Norton Braces Residents for Consequences of Failure to Raise Debt Ceiling

WI Staff Report | 8/3/2011, 10:36 a.m.
As Congresswoman Eleanor Holmes Norton (D-DC) prepared to work with her colleagues through the weekend...
Eleanor Holmes Norton / Courtesy photo

As Congresswoman Eleanor Holmes Norton (D-DC) prepared to work with her colleagues through the weekend to reach an agreement to raise the debt ceiling, she warned that the District, like the rest of the national capital region, may be particularly harmed if the debt ceiling is not raised by August 2.

Although unprecedented, failure to raise the debt ceiling would leave the federal government without enough cash to meet all of its obligations, forcing it to prioritize payments, ranging from interest payments on the federal debt to Social Security benefits to electricity bills. The national capital region, including the District, is particularly vulnerable to the consequences of not raising the debt ceiling because the region has a large number of federal employees and federal contractors, whose taxes fill the coffers of local and state governments.

Depending on how the president prioritizes payments, federal employees and contractors may not be paid for work performed and federal employees may be furloughed.

Unlike Virginia and Maryland, the District has not been placed on rating agency Moody's triple-A "watch list" because the city does not have a triple-A credit rating. However, as D.C. Chief Financial Officer Natwar M. Gandhi recently warned, the District government could face a bond ratings downgrade because of its reliance on the federal presence for revenue and because of its lack of liquidity, forcing the District government to pay higher interest rates on its bonds.

In the worst-case scenario, if the ceiling is not raised and credit markets freeze, the District could face a cash squeeze and default on its own obligations, thereby triggering the return of the federal financial control board.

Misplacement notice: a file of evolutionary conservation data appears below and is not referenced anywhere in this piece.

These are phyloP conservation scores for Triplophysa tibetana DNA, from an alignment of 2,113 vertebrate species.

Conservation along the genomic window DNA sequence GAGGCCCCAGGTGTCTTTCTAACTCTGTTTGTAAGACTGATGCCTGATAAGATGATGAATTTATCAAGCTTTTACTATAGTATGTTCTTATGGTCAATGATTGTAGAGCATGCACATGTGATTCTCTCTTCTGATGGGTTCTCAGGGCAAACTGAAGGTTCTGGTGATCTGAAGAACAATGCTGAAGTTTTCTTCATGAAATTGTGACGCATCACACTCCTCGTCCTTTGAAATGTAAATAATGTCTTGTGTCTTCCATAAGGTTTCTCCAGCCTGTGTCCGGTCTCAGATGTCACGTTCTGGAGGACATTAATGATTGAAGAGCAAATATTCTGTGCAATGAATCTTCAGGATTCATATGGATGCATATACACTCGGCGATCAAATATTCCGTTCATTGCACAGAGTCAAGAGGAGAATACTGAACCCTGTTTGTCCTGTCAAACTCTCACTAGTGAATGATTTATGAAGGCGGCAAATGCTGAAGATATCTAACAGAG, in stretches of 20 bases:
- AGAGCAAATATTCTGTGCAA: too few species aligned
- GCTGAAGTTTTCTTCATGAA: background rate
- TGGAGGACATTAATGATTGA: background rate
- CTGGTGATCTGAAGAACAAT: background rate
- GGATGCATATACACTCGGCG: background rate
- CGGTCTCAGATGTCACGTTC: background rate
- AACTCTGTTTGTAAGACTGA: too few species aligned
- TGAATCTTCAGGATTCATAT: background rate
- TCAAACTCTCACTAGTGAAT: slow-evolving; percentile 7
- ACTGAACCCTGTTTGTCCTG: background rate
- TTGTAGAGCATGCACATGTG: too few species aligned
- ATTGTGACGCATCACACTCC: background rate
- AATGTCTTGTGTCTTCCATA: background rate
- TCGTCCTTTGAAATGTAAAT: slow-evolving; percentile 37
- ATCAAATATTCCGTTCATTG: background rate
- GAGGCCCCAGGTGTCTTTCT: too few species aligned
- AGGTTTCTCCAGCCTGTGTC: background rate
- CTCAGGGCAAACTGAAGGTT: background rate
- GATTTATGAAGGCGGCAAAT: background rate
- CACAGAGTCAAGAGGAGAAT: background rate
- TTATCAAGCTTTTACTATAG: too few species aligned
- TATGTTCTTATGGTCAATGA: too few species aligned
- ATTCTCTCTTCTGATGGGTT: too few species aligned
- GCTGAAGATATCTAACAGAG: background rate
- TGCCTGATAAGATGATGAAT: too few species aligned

"Not only are House Republicans holding hostage this country's economy and standing in the world to placate the tea party," Norton said, "they are jeopardizing the District's right to govern its own finances."

In April, Congress refused to free the District government from the fiscal year 2011 federal budget fight, which brought the local government close to a shut down along with the federal government because Congress had not approved the local budget passed by the District months earlier.

House Republicans repeatedly rejected Norton's amendments to allow the District to spend its local funds in the event of a federal shutdown. Although the District government barely avoided a shutdown when Congress and the administration reached a last-minute deal, we face a different situation today. If the debt ceiling is not raised, although the District government will have the authority to spend its local funds, it may not have the funds to meet its obligations.

Norton also warned that even if we get through the debt-ceiling crisis unscathed, the District government could face another shutdown on September 30, when the federal fiscal year ends. Congress has not approved the fiscal year 2012 Financial Services and General Government Appropriations bill, which includes the D.C. Appropriations bill, or any other appropriation bills for that matter.